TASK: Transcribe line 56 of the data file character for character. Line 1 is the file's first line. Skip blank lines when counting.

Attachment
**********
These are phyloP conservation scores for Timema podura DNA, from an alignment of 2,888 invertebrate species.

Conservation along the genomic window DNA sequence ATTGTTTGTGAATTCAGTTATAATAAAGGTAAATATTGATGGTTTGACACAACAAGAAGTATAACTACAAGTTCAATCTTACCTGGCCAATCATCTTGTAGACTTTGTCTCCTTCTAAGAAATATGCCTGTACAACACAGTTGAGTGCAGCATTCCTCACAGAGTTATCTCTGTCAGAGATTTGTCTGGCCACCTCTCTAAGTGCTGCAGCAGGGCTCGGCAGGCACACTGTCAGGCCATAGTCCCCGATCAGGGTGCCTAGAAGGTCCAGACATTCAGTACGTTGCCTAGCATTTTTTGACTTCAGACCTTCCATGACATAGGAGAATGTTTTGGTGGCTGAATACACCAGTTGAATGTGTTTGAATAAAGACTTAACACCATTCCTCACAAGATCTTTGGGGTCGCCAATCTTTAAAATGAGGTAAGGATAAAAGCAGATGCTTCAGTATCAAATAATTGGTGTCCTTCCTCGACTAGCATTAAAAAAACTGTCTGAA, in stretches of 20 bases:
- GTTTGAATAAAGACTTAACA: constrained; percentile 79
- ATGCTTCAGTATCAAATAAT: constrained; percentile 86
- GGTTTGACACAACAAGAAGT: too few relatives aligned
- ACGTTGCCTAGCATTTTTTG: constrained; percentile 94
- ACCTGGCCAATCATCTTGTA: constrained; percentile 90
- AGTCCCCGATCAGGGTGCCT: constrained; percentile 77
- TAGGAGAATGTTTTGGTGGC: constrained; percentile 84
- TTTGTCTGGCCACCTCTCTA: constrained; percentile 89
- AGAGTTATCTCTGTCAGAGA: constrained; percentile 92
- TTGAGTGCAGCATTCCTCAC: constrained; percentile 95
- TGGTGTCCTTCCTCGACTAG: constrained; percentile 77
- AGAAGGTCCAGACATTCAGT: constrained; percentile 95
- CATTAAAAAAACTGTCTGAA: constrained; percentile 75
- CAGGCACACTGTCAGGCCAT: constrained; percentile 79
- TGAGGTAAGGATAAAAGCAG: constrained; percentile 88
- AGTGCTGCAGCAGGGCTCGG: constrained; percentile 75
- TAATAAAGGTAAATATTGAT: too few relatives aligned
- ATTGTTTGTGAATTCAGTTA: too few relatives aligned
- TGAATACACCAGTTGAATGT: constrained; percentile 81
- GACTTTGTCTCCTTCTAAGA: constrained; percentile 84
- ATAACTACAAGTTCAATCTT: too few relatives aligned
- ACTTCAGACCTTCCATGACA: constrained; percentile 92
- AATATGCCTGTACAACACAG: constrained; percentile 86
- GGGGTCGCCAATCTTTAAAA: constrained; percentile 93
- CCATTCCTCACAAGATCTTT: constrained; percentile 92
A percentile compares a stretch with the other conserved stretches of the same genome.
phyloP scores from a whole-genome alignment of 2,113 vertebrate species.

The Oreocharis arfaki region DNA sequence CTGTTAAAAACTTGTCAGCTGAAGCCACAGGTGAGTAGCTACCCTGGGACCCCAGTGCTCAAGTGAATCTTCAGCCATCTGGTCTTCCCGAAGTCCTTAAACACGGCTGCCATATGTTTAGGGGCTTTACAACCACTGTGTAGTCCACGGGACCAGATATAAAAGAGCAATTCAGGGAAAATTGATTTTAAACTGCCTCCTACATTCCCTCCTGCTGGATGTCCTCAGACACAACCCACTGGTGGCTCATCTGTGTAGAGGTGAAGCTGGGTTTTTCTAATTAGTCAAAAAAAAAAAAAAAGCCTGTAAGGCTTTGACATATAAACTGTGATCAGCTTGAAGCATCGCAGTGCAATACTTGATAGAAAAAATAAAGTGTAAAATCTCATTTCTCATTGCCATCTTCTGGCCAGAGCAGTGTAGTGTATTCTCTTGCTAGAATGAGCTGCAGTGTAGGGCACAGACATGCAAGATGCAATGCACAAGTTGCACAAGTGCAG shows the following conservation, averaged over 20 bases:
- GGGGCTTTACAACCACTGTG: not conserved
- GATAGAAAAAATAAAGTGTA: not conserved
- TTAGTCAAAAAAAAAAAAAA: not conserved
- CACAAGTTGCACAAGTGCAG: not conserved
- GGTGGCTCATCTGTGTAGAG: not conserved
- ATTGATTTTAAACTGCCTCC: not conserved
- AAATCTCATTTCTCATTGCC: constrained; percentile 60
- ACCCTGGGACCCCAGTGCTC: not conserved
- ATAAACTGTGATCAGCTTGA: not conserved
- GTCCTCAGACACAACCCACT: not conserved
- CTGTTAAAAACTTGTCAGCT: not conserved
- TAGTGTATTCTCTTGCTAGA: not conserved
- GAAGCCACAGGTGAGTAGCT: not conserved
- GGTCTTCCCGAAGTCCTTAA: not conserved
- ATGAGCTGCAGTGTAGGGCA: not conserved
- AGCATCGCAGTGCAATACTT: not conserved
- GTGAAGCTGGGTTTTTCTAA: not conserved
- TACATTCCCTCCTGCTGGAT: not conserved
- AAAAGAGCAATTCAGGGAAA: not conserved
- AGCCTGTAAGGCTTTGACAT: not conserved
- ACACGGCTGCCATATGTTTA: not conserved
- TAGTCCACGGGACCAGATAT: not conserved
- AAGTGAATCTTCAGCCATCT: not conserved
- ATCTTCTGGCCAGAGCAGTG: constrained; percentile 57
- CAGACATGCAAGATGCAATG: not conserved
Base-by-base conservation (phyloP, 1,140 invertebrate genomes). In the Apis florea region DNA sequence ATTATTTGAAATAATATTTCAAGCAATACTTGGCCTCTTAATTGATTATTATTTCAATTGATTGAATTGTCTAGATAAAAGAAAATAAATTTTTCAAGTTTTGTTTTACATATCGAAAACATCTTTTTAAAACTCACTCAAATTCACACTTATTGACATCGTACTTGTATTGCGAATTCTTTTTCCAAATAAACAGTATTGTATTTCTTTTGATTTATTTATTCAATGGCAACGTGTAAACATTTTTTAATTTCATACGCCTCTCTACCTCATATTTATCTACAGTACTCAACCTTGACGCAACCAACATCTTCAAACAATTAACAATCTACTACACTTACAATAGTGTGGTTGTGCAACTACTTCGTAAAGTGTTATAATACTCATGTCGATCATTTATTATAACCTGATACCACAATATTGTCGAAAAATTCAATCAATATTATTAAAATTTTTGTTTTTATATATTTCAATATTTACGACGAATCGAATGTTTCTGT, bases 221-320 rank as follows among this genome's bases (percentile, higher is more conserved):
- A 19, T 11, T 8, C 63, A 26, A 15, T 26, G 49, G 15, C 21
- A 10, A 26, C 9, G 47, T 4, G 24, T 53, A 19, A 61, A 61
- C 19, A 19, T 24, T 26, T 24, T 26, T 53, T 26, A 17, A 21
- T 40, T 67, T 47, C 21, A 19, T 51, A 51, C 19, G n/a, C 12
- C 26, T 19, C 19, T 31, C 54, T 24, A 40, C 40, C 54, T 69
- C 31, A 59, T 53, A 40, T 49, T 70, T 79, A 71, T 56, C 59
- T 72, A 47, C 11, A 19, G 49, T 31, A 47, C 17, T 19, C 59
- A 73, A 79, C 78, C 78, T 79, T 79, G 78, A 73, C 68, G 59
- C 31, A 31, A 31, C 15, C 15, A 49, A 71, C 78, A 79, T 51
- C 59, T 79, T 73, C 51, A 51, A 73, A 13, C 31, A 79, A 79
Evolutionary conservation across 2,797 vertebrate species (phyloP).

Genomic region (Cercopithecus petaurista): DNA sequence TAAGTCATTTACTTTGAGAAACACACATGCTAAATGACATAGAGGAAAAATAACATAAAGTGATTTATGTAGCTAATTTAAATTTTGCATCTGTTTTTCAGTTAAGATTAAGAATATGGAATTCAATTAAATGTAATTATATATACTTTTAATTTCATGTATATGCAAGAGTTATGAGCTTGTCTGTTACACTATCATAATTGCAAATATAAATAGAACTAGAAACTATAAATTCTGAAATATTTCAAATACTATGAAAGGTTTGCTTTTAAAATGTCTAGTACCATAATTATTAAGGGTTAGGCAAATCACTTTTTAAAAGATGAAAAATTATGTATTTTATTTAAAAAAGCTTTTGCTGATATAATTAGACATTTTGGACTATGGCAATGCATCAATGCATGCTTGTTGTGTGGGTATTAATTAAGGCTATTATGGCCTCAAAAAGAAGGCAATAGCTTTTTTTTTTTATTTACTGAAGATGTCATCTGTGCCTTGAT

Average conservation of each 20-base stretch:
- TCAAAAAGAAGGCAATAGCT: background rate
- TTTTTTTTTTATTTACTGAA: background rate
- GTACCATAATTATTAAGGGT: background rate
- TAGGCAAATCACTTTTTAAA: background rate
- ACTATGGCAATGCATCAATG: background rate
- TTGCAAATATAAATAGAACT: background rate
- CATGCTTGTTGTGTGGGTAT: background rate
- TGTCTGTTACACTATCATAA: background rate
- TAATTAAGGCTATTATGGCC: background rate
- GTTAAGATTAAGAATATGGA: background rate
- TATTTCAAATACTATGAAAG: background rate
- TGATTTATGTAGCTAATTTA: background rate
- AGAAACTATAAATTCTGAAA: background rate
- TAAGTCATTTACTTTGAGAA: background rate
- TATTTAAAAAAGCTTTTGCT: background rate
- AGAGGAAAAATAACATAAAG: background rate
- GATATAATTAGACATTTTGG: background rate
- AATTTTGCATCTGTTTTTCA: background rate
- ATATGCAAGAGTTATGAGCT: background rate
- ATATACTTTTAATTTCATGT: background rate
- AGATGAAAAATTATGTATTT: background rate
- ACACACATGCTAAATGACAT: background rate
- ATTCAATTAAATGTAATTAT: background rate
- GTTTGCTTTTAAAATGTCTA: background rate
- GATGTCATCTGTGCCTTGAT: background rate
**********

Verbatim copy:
Base-by-base conservation (phyloP, 1,140 invertebrate genomes). In the Apis florea region DNA sequence ATTATTTGAAATAATATTTCAAGCAATACTTGGCCTCTTAATTGATTATTATTTCAATTGATTGAATTGTCTAGATAAAAGAAAATAAATTTTTCAAGTTTTGTTTTACATATCGAAAACATCTTTTTAAAACTCACTCAAATTCACACTTATTGACATCGTACTTGTATTGCGAATTCTTTTTCCAAATAAACAGTATTGTATTTCTTTTGATTTATTTATTCAATGGCAACGTGTAAACATTTTTTAATTTCATACGCCTCTCTACCTCATATTTATCTACAGTACTCAACCTTGACGCAACCAACATCTTCAAACAATTAACAATCTACTACACTTACAATAGTGTGGTTGTGCAACTACTTCGTAAAGTGTTATAATACTCATGTCGATCATTTATTATAACCTGATACCACAATATTGTCGAAAAATTCAATCAATATTATTAAAATTTTTGTTTTTATATATTTCAATATTTACGACGAATCGAATGTTTCTGT, bases 221-320 rank as follows among this genome's bases (percentile, higher is more conserved):